Researchers have shown how such memorized data is often discoverable in a model's output. Other researchers have shown how adversaries can use so-called divergence attacks to extract training data from an LLM. A divergence attack is one in which an adversary uses intentionally crafted prompts or inputs to get an LLM to generate outputs that diverge significantly from what it would typically produce.
In many of these studies, researchers have used open source models — where the training datasets and algorithms are known — to test the susceptibility of LLM to data memorization and leaks. The studies have also typically involved base AI models that have not been aligned to operate in a manner like an AI chatbot such as ChatGPT.
A Divergence Attack on ChatGPT
The latest study is an attempt to show how a divergence attack can work on a sophisticated closed, generative AI chatbot whose training data and algorithms remain mostly unknown. The study involved the researchers developing a way to get ChatGPT "to 'escape' out of its alignment training" and getting it to "behave like a base language model, outputting text in a typical Internet-text style." The prompting strategy they discovered (of getting ChatGPT to repeat the same word incessantly) caused precisely such an outcome, resulting in the model spewing out memorized data.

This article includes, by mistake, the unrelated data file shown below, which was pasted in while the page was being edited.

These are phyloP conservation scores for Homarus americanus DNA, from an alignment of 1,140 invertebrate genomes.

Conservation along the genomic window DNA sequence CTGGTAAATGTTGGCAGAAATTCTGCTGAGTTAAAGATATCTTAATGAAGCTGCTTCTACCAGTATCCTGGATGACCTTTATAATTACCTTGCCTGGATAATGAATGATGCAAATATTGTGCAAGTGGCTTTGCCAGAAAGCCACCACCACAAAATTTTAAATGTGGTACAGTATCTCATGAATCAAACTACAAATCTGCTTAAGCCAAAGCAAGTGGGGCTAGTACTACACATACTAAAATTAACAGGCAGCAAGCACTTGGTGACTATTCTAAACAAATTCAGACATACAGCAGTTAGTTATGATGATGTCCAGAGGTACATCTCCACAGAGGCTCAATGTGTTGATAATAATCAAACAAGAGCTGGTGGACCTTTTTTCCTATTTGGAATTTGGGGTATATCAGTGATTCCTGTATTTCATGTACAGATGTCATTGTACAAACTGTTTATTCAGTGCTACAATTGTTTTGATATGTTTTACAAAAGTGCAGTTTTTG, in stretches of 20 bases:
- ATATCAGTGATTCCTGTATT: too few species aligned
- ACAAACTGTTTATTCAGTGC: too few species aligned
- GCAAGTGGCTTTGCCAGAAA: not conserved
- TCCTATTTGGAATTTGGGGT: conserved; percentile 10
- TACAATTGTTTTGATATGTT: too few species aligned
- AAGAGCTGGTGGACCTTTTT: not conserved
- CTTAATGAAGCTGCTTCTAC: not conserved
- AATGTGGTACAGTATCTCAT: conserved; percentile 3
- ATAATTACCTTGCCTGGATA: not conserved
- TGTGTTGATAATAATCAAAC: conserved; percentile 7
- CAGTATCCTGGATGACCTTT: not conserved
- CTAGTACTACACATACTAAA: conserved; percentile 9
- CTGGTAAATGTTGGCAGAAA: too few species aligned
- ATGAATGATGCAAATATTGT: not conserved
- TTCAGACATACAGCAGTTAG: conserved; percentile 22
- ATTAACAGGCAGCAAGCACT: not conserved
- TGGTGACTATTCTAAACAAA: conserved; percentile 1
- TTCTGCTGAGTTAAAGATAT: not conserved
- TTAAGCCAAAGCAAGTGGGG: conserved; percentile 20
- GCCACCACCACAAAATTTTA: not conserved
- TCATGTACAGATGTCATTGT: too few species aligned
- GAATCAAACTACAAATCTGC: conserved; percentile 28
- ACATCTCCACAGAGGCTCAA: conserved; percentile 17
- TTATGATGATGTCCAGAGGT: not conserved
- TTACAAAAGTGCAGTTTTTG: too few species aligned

To verify that the data the model was generating was indeed training data, the researchers first built an auxiliary dataset containing some 9 terabytes of data from four of the largest LLM pre-training datasets — The Pile, RefinedWeb, RedPajama, and Dolma. They then compared the output data from ChatGPT against the auxiliary dataset and found numerous matches.
The researchers figured they were likely underestimating the extent of data memorization in ChatGPT because they were comparing the outputs of their prompting only against the 9-terabyte auxiliary dataset. So they took some 494 of ChatGPT's outputs from their prompts and manually searched for verbatim matches on Google. The exercise yielded 150 exact matches, compared to just 70 against the auxiliary dataset.
"We detect nearly twice as many model outputs are memorized in our manual search analysis than were detected in our (comparatively small)" auxiliary dataset, the researchers noted. "Our paper suggests that training data can easily be extracted from the best language models of the past few years through simple techniques."
The attack that the researchers described in their report is specific to ChatGPT and does not work against other LLMs. But the paper should help "warn practitioners that they should not train and deploy LLMs for any privacy-sensitive applications without extreme safeguards," they noted.
About the Author(s)
Jai Vijayan is a seasoned technology reporter with over 20 years of experience in IT trade journalism. He was most recently a Senior Editor at Computerworld, where he covered information security and data privacy issues for the publication. Over the course of his 20-year career at Computerworld, Jai also covered a variety of other technology topics, including big data, Hadoop, Internet of Things, e-voting, and data analytics. Prior to Computerworld, Jai covered technology issues for The Economic Times in Bangalore, India. Jai has a Master's degree in Statistics and lives in Naperville, Ill.